The pine trees were what struck me first. Seemingly stretching to the heavens, verdant, fragrant and flinging a soft bed of earthy nettles all over the sides of the bike trail, it was love at first sight for those trees and me. Mark and I had just set out on the Tammany Trace hike and bike trail and within seconds, my breath was swept away with the breeze. We started at Mandeville and made our way up through Abita Springs and into Covington, then circled back for a leisurely, yet stimulating 24-mile round trip.
Friends in Mobile, Alabama told us about the trail. It’s a favorite getaway for the pair, who makes the trek whenever their schedule allows for it. According to the Tammany Trace website, the 31-mile trail was originally a corridor of the Illinois Central Railroad. The St. Tammany Parish government bought it in 1992 and converted it into an asphalt hike and bike trail. Railroad trestles were transformed into quaint wooden pedestrian bridges and the scenery is bar none. It is part of the Rails-to-Trails Conservancy, which works to convert old rail lines into trails to create a nationwide network.
The stretch between Mandeville and Abita Springs includes a tunnel, the aforementioned wooden bridges, creeks, lovely little cottages and of course, those spectacular trees. We passed very serious, lycra-clad bikers, as well as leisure riders like us, walkers, families, couples and solo exercisers. (Note: Animals are not allowed on the trail, so unfortunately you’ll have to leave those dog babies at home.) If you don’t have a bike, they are available for rent.
We spied loads of wildlife, including deep red Cardinals flitting about in the trees, turtles, a snake, skittering squirrels and a raccoon just as curious about us as we were about him (her?).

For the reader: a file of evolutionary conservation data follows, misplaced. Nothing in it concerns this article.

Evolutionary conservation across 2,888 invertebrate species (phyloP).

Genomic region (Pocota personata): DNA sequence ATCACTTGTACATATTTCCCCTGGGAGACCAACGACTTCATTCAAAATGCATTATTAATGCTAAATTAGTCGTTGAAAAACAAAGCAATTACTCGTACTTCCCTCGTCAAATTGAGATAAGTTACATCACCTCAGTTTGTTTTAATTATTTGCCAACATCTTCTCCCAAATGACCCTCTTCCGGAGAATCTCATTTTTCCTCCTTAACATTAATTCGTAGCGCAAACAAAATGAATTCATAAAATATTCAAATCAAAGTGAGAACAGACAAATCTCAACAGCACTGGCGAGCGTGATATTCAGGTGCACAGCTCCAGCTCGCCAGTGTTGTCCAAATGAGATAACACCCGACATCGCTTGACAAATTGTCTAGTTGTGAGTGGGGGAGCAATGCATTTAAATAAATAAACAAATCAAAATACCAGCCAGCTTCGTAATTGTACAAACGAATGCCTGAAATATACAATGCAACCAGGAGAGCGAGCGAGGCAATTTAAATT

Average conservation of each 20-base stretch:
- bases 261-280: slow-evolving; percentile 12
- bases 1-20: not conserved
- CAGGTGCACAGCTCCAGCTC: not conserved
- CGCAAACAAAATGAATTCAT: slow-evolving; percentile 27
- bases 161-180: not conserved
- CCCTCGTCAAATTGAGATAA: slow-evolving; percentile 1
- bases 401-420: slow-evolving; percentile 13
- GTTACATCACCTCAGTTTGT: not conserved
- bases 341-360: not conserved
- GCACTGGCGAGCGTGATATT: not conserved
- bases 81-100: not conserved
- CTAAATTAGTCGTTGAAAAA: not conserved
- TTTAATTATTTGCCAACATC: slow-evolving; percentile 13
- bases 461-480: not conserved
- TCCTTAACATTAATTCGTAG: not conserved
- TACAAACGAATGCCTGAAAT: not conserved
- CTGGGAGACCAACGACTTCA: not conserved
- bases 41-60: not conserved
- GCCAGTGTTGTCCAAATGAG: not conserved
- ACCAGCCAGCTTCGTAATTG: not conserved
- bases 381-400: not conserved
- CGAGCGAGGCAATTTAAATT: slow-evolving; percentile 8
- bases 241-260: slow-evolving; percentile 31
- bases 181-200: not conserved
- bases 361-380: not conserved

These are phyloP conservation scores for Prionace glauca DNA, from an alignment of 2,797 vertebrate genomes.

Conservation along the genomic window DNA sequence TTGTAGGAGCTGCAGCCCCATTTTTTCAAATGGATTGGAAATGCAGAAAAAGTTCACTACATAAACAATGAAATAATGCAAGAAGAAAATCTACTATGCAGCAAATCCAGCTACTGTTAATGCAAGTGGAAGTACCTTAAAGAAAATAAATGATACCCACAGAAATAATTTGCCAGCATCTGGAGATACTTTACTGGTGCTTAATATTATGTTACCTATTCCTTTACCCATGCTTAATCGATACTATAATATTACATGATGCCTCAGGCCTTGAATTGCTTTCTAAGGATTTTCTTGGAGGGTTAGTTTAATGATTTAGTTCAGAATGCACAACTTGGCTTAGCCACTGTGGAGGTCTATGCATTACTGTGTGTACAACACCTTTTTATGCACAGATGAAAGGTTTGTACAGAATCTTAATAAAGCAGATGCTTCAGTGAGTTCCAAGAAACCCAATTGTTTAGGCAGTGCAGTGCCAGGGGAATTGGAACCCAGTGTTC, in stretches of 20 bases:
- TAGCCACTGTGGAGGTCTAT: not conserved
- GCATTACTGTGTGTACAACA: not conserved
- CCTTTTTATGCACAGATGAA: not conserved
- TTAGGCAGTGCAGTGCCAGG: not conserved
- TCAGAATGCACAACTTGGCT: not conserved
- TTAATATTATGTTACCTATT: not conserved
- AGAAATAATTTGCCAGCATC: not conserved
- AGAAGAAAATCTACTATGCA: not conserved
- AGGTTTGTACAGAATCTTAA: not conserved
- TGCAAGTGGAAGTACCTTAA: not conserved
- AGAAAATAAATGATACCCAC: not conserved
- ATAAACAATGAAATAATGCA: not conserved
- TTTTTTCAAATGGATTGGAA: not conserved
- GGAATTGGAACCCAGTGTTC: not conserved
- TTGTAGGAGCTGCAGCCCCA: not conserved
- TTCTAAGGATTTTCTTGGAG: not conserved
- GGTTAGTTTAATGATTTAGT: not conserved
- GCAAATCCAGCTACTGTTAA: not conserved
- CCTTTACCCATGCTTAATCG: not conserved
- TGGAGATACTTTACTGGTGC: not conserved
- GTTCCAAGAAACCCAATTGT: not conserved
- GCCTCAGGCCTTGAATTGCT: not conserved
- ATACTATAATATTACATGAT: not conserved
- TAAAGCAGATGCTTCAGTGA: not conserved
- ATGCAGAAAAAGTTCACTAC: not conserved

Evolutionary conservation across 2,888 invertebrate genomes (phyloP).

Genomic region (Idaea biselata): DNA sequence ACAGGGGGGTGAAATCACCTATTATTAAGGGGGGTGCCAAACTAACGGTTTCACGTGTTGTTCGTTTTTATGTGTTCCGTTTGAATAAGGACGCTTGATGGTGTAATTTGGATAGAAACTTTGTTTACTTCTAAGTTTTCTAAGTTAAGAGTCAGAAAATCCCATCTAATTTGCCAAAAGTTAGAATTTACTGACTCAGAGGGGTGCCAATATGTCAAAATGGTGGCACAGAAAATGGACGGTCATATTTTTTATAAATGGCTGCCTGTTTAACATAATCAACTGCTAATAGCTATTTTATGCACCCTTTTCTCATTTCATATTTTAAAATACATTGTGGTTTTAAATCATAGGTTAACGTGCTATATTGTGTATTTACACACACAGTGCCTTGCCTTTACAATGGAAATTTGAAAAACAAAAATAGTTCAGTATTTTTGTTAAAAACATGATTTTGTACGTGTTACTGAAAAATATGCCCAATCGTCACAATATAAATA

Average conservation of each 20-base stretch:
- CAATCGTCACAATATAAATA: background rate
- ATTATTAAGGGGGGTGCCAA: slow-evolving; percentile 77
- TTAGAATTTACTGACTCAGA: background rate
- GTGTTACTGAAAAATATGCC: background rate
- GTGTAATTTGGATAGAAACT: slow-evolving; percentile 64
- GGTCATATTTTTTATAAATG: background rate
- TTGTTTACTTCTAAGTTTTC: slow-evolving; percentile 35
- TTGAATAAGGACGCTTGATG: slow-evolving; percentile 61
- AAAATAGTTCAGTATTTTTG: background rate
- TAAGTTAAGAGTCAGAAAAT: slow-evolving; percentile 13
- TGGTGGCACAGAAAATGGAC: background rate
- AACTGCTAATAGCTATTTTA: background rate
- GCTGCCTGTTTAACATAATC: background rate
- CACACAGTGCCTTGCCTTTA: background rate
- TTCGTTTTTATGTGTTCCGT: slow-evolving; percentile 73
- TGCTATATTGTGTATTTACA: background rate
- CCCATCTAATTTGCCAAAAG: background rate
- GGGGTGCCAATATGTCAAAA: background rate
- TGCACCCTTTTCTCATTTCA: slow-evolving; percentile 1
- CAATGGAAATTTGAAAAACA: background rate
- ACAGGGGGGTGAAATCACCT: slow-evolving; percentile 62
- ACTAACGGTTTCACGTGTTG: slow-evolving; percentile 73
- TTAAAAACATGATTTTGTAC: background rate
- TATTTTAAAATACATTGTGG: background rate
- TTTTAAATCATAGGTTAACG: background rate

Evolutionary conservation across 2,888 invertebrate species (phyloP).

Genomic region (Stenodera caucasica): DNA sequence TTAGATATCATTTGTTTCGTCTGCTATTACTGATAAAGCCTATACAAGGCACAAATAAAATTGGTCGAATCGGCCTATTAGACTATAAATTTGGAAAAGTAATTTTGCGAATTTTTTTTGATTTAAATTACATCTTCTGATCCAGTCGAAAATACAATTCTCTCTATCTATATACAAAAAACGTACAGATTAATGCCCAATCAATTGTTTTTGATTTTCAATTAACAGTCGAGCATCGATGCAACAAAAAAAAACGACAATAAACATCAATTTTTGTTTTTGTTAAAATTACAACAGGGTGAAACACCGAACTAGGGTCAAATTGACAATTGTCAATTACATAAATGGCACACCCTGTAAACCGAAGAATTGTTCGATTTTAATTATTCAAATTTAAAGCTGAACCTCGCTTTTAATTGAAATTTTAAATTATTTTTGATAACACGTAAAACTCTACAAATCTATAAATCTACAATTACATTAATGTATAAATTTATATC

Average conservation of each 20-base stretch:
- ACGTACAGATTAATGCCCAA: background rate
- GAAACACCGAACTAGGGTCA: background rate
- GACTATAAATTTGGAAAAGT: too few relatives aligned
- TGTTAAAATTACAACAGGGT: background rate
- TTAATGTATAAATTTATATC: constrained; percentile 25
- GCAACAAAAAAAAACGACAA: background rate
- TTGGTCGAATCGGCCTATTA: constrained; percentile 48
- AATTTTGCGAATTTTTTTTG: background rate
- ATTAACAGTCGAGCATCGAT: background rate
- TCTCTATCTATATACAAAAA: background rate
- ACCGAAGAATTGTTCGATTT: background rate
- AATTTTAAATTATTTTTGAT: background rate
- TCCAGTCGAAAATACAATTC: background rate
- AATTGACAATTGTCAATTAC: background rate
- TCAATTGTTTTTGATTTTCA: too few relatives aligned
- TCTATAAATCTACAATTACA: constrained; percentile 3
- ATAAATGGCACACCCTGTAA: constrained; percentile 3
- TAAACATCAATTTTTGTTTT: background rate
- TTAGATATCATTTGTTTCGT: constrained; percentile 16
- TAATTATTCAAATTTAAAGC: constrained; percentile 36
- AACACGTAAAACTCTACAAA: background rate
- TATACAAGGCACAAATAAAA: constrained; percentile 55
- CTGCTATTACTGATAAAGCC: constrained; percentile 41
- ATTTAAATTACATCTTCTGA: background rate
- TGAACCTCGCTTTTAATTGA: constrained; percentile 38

After about an hour and a half, which included a long break on one of the bridges to take in the scenery and watch the turtles swim in the creek, we hit scenic Abita Springs. We stopped at the Abita Brew Pub for a bite and a beer. The Abita Brewery also is nearby if you’d rather opt for a tour and tasting. The pub is nestled next to a lovely park and tucked behind a collection of trees. I had the Abita Golden, a “continental lager,” and Mark got his favorite, the Andygator Helles Dopplelbock. After a hearty salad with blackened shrimp for me and a plate of wings for Mark, we were fortified and back on the trail.
The next stretch was short and sweet and landed us in the excessively charming Covington. Greeted by an old-timey water tower and a 10-foot bronze statue of Ronald Regan, Covington is welcoming and picturesque. Brick buildings line the streets and shops, restaurants and bars abound. We rode past the Covington Brewhouse (which doesn’t have a tap room), then circled back to the Columbia Tap Room and Grill, where I sampled a Chafunckta Kingfish Ale, from the Mandeville brewers and Mark enjoyed the local Covington Anonymous IPA.
The plan for the final leg of the trip was to take in the entire 12-mile journey, so we hit the road and peddled our way back to Mandeville. It’s flat and, as mentioned, beautiful, so while the last mile or two took a little bit of self-encouragement, overall it was pretty easy going.
We landed back in Mandeville at dusk and rewarded ourselves with dinner at the Old Rail Brewing Company. Our bartender recommended an off menu burger, topped with a fried egg, which Mark devoured with gusto, along with the brewpub’s IPA. I ordered the French dip with much-deserved fries and the amber ale. Over dinner, we planned our next visit, which we decided would be in the other direction through Lacombe toward Slidell. It’s a less populated route and runs through the Fontainebleau State Park.
Living in Uptown with its tree-lined streets and Audubon Park offers plenty of opportunities to experience nature, but nothing compares to heading out of the city and soaking up more expansive vistas, flora and fauna. This bike ride was a much-needed respite for mind, soul and body—though my sore muscles the next day would beg to differ on that last one.